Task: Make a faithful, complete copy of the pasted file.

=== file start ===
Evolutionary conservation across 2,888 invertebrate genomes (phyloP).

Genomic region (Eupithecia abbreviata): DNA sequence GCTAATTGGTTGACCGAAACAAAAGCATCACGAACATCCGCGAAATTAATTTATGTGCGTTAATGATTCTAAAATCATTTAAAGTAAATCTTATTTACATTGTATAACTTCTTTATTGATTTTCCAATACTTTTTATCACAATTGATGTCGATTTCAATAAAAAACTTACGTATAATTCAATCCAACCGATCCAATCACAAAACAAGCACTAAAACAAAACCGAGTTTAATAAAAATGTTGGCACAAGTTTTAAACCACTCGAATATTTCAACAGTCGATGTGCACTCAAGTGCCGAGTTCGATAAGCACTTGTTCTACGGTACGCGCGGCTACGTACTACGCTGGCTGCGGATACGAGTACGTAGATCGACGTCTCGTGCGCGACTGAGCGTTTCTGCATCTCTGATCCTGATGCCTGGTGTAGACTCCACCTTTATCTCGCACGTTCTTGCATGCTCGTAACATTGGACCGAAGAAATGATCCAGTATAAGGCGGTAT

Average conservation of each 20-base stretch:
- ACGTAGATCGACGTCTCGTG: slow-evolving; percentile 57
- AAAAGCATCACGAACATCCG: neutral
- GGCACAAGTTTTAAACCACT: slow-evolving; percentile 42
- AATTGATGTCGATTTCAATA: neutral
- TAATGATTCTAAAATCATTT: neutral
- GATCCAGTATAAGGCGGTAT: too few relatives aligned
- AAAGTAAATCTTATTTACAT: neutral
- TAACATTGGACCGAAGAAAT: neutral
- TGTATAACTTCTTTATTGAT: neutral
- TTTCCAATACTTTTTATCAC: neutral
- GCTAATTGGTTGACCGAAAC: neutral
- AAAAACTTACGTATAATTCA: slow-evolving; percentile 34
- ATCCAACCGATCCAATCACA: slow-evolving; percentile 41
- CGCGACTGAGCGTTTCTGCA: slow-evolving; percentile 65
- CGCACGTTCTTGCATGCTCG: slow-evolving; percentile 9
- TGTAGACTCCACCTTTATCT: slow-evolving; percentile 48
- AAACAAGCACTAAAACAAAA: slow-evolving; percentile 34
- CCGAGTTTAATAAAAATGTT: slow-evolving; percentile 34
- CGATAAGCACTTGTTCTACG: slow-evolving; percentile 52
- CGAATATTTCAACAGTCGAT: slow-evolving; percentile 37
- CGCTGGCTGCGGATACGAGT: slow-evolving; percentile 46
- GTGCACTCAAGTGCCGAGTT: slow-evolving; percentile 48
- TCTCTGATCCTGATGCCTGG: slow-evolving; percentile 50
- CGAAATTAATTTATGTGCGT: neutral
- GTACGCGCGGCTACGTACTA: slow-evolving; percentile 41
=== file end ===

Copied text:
Evolutionary conservation across 2,888 invertebrate genomes (phyloP).

Genomic region (Eupithecia abbreviata): DNA sequence GCTAATTGGTTGACCGAAACAAAAGCATCACGAACATCCGCGAAATTAATTTATGTGCGTTAATGATTCTAAAATCATTTAAAGTAAATCTTATTTACATTGTATAACTTCTTTATTGATTTTCCAATACTTTTTATCACAATTGATGTCGATTTCAATAAAAAACTTACGTATAATTCAATCCAACCGATCCAATCACAAAACAAGCACTAAAACAAAACCGAGTTTAATAAAAATGTTGGCACAAGTTTTAAACCACTCGAATATTTCAACAGTCGATGTGCACTCAAGTGCCGAGTTCGATAAGCACTTGTTCTACGGTACGCGCGGCTACGTACTACGCTGGCTGCGGATACGAGTACGTAGATCGACGTCTCGTGCGCGACTGAGCGTTTCTGCATCTCTGATCCTGATGCCTGGTGTAGACTCCACCTTTATCTCGCACGTTCTTGCATGCTCGTAACATTGGACCGAAGAAATGATCCAGTATAAGGCGGTAT

Average conservation of each 20-base stretch:
- ACGTAGATCGACGTCTCGTG: slow-evolving; percentile 57
- AAAAGCATCACGAACATCCG: neutral
- GGCACAAGTTTTAAACCACT: slow-evolving; percentile 42
- AATTGATGTCGATTTCAATA: neutral
- TAATGATTCTAAAATCATTT: neutral
- GATCCAGTATAAGGCGGTAT: too few relatives aligned
- AAAGTAAATCTTATTTACAT: neutral
- TAACATTGGACCGAAGAAAT: neutral
- TGTATAACTTCTTTATTGAT: neutral
- TTTCCAATACTTTTTATCAC: neutral
- GCTAATTGGTTGACCGAAAC: neutral
- AAAAACTTACGTATAATTCA: slow-evolving; percentile 34
- ATCCAACCGATCCAATCACA: slow-evolving; percentile 41
- CGCGACTGAGCGTTTCTGCA: slow-evolving; percentile 65
- CGCACGTTCTTGCATGCTCG: slow-evolving; percentile 9
- TGTAGACTCCACCTTTATCT: slow-evolving; percentile 48
- AAACAAGCACTAAAACAAAA: slow-evolving; percentile 34
- CCGAGTTTAATAAAAATGTT: slow-evolving; percentile 34
- CGATAAGCACTTGTTCTACG: slow-evolving; percentile 52
- CGAATATTTCAACAGTCGAT: slow-evolving; percentile 37
- CGCTGGCTGCGGATACGAGT: slow-evolving; percentile 46
- GTGCACTCAAGTGCCGAGTT: slow-evolving; percentile 48
- TCTCTGATCCTGATGCCTGG: slow-evolving; percentile 50
- CGAAATTAATTTATGTGCGT: neutral
- GTACGCGCGGCTACGTACTA: slow-evolving; percentile 41